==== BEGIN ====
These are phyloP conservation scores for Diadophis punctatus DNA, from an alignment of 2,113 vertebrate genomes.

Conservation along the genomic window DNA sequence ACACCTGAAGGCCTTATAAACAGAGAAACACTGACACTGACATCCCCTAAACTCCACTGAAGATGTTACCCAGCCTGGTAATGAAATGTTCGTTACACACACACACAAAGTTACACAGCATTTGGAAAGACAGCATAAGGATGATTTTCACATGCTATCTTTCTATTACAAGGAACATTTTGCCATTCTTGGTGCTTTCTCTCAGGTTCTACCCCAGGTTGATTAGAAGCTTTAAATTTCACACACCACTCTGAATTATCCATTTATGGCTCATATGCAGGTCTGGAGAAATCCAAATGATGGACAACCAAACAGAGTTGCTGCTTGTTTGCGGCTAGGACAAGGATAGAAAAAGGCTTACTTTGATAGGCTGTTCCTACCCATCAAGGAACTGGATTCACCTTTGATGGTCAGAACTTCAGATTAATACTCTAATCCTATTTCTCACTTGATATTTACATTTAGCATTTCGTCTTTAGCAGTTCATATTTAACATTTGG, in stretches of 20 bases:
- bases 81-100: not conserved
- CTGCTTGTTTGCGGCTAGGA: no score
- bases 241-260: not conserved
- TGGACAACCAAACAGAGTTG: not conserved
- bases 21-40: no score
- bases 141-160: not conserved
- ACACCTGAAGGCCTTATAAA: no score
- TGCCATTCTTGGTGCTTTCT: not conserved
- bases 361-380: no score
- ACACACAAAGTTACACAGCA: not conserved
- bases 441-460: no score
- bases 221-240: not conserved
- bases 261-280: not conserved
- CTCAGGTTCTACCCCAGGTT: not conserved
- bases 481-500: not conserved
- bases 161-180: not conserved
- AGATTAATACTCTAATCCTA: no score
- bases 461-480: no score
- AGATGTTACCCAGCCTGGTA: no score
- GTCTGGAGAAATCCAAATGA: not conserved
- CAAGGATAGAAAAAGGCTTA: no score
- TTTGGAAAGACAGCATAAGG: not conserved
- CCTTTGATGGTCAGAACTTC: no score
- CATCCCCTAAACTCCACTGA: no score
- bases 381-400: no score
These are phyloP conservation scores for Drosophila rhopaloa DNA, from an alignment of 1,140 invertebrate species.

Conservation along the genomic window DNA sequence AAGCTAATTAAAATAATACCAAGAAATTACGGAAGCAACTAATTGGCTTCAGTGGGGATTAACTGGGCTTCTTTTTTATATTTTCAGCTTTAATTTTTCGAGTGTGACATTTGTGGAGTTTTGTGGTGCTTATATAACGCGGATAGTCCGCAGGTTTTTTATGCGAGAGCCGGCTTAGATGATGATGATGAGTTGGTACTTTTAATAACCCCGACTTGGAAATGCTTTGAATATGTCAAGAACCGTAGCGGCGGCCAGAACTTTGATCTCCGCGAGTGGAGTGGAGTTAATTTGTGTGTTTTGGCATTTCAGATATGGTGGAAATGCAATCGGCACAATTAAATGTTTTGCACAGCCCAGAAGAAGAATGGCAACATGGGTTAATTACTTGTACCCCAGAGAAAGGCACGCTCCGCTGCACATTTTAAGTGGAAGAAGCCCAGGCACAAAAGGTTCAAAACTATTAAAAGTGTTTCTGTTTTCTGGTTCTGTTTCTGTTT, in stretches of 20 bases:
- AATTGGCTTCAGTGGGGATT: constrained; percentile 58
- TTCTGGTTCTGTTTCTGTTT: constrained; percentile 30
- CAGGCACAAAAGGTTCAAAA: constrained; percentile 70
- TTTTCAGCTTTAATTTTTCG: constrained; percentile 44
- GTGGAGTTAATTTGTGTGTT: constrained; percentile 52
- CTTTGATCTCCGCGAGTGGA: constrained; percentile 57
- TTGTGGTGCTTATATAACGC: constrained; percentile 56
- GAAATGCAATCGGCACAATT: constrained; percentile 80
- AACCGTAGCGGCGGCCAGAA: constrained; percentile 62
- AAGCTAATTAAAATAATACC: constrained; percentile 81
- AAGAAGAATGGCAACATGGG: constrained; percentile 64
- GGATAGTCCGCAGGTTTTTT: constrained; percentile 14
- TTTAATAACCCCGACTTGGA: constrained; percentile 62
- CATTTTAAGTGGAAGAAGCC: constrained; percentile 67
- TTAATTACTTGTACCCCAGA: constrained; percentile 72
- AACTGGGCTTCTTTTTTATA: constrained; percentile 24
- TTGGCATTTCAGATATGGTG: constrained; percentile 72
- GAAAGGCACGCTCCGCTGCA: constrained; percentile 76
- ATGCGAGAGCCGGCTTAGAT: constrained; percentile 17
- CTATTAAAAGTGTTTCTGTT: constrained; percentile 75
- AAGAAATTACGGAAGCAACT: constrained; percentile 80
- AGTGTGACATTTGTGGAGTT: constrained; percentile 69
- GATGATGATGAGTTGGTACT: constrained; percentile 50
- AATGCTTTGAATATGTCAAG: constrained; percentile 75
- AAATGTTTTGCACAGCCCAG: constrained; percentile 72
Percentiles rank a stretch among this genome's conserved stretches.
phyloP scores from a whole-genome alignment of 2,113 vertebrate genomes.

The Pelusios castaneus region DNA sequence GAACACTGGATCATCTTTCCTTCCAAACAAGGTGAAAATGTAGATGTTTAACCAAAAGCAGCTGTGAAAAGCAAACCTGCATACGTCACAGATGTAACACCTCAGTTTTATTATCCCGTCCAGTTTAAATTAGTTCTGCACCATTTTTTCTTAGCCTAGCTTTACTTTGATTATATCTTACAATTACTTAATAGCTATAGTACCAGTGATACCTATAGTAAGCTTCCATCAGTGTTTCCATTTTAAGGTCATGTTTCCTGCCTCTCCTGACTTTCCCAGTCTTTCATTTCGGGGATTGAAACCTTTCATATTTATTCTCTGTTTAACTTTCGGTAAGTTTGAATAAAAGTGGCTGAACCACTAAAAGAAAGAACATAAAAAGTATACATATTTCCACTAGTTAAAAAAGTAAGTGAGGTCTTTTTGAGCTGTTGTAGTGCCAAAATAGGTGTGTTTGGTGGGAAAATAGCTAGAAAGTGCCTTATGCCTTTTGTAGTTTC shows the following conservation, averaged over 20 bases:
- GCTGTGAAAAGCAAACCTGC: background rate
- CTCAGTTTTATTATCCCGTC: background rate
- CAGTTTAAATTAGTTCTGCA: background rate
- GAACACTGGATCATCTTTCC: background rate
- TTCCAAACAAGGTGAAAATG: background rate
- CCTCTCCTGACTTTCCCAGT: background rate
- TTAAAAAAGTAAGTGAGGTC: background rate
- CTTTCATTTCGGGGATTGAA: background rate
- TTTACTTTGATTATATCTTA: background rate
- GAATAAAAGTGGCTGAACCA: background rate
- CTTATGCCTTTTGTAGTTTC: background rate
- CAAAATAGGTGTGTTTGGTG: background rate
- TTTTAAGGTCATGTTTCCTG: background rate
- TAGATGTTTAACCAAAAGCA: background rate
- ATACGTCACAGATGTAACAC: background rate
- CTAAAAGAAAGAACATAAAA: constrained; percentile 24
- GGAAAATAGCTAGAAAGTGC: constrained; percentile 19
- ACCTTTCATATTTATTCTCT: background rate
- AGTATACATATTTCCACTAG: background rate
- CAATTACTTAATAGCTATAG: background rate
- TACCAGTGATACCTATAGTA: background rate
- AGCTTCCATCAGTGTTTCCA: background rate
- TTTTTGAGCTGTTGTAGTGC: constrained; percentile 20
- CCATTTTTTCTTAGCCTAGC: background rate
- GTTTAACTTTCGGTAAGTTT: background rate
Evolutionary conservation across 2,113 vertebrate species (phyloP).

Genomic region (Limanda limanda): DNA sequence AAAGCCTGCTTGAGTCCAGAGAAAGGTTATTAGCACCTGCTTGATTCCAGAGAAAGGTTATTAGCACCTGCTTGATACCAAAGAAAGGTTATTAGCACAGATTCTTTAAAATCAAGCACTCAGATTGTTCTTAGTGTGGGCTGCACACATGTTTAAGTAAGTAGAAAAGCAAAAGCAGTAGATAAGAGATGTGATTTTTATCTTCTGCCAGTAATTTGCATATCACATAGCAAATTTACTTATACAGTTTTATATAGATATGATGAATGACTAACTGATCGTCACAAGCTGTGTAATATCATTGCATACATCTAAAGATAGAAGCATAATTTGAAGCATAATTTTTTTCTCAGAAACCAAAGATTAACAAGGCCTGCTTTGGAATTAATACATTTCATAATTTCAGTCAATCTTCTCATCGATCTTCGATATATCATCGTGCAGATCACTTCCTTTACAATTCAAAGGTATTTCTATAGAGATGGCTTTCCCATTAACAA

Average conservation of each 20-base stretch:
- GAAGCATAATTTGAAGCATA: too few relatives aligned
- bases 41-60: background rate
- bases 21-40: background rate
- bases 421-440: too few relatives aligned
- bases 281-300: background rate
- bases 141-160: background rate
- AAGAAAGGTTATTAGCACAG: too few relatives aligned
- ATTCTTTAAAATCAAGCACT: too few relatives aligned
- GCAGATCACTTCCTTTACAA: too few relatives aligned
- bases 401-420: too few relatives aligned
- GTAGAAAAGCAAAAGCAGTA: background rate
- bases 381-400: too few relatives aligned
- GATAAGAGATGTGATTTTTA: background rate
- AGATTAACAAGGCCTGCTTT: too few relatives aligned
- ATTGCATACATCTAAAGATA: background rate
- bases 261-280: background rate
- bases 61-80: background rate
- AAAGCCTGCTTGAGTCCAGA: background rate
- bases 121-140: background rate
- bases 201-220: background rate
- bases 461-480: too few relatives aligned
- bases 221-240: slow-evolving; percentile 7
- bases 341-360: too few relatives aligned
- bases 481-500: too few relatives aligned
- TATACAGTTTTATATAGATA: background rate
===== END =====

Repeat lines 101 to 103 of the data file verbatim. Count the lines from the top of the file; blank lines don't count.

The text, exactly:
- bases 261-280: background rate
- bases 61-80: background rate
- AAAGCCTGCTTGAGTCCAGA: background rate